Lundbeck has posted record turnover for 2008 but a larger-than-expected decline in earnings and a disappointing fourth-quarter, especially regarding revenues from the antidepressant Lexapro, saw the Danish drugmaker suffer a share price decline.

The company noted that operating profit for the full year come in at 2.35 billion kroner, about $397.6 million, down 12.7%, though revenues rose 2.7% to 11.28 billion kroner. Lexapro (escitalopram), sold in the USA by licensee Forest Laboratories, had sales of 2.46 billion kroner, a fall of 5%, Sales of the latter declined 19% in the fourth quarter to 509 million kroner, impacted by a reduction of Lexapro inventories,

Nevertheless turnover of Lundbeck's own Cipralex brand of the antidepressant advanced 18% in 2008 to 4.83 billion kroner. The Alzheimer's disease drug Ebixa (memantine) climbed 14% to 1.88 billion kroner, while sales of Azilect (rasagiline), for Parkinson’s disease, leapt 57% to 263 million kroner.

In terms of R&D, Lundbeck noted that the Phase III programme for Lu AA21004 for depression and anxiety, which is partnered with Takeda, now consists of 14 trials and will involve some 5,000 patients. The company is also waiting for a decision from the US Food and Drug Administration regarding Serdolect (sertindole), its schizophrenia drug; the agency’s Psychopharmacologic Drugs Advisory Committee will meet on April 7 to discuss it.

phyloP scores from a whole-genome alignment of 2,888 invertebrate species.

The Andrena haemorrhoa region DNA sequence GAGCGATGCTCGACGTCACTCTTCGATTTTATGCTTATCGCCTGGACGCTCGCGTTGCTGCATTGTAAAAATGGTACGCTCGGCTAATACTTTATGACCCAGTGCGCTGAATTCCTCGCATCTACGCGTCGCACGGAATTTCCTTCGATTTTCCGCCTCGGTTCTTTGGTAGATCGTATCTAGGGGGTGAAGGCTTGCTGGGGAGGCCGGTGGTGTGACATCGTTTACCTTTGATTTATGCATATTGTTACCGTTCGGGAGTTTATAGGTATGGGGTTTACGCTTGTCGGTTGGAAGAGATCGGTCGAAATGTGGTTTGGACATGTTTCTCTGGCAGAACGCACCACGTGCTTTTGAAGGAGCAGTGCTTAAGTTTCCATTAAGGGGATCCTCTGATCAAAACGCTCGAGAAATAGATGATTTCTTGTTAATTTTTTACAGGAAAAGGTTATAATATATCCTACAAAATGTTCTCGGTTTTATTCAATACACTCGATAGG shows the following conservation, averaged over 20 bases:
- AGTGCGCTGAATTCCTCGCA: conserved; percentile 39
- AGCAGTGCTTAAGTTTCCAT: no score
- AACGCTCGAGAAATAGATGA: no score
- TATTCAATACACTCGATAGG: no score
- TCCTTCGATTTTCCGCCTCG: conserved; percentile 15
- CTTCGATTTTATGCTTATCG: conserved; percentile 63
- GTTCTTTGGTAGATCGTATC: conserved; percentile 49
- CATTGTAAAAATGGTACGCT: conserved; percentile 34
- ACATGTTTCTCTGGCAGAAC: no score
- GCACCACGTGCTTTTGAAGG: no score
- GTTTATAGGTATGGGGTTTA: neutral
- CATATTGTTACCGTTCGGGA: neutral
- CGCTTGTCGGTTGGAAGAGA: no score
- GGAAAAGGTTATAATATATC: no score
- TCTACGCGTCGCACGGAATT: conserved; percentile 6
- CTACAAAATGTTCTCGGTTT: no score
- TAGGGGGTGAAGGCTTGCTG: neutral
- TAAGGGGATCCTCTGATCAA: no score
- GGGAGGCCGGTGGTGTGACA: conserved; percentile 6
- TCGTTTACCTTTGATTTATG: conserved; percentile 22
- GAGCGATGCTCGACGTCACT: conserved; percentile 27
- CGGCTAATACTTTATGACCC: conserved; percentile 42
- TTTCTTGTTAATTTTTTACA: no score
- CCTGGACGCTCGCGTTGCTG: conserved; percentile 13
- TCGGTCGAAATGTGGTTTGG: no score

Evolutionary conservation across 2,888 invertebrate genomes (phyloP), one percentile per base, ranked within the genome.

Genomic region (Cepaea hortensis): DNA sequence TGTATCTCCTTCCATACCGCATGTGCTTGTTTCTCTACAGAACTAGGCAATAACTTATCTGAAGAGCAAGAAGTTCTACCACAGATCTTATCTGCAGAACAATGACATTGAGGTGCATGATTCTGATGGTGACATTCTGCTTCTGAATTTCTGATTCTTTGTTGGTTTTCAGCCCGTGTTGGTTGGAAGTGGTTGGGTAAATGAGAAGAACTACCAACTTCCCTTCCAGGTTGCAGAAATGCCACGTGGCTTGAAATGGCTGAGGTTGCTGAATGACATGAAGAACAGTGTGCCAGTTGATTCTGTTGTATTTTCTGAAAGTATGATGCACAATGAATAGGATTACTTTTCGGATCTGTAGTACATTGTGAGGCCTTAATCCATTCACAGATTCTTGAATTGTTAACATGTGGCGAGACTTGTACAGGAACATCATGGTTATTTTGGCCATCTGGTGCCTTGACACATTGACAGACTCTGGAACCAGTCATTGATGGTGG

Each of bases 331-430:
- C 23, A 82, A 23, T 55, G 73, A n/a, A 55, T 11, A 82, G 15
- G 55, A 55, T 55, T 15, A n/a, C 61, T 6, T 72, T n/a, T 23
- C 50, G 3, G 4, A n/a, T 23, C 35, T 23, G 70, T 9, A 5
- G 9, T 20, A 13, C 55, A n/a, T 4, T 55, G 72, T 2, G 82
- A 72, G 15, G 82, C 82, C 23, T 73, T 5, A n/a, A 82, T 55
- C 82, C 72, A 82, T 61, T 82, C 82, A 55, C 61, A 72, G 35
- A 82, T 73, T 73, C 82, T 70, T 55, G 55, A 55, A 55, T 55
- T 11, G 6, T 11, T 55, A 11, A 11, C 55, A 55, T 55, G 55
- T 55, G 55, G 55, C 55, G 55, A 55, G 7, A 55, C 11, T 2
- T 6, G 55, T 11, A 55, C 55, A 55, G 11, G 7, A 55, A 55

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Noting that neither “operations nor its financial position were adversely affected by the global economic crisis in 2008”, Lundbeck is predicting sales this year of 12-12.5 billion kroner and operating profit of 3.0-3.2 billion kroner. However, these figures do not include any contribution from Ovation Pharmaceuticals, the US firm agreed to buy last month for up to $900 million.

Analysts were looking for more details but Lundbeck said that will have to wait until the Ovation deal is finally done. Investors seemed unhappy about that as well as a 10% dividend reduction to 2.30 kroner; shares ended the day down 10.3%.

However analysts are still concerned that the pipeline is still not strong enough to help the firm overcome the patent expirations for Cipralex and Lexapro that are coming in 2012 through 2014. However chief executive Ulf Wiinberg said the upcoming takeover of Ovation and a series of “in-house initiatives provide us with a good starting point” to be a growth company “during the period 2012-14 as well."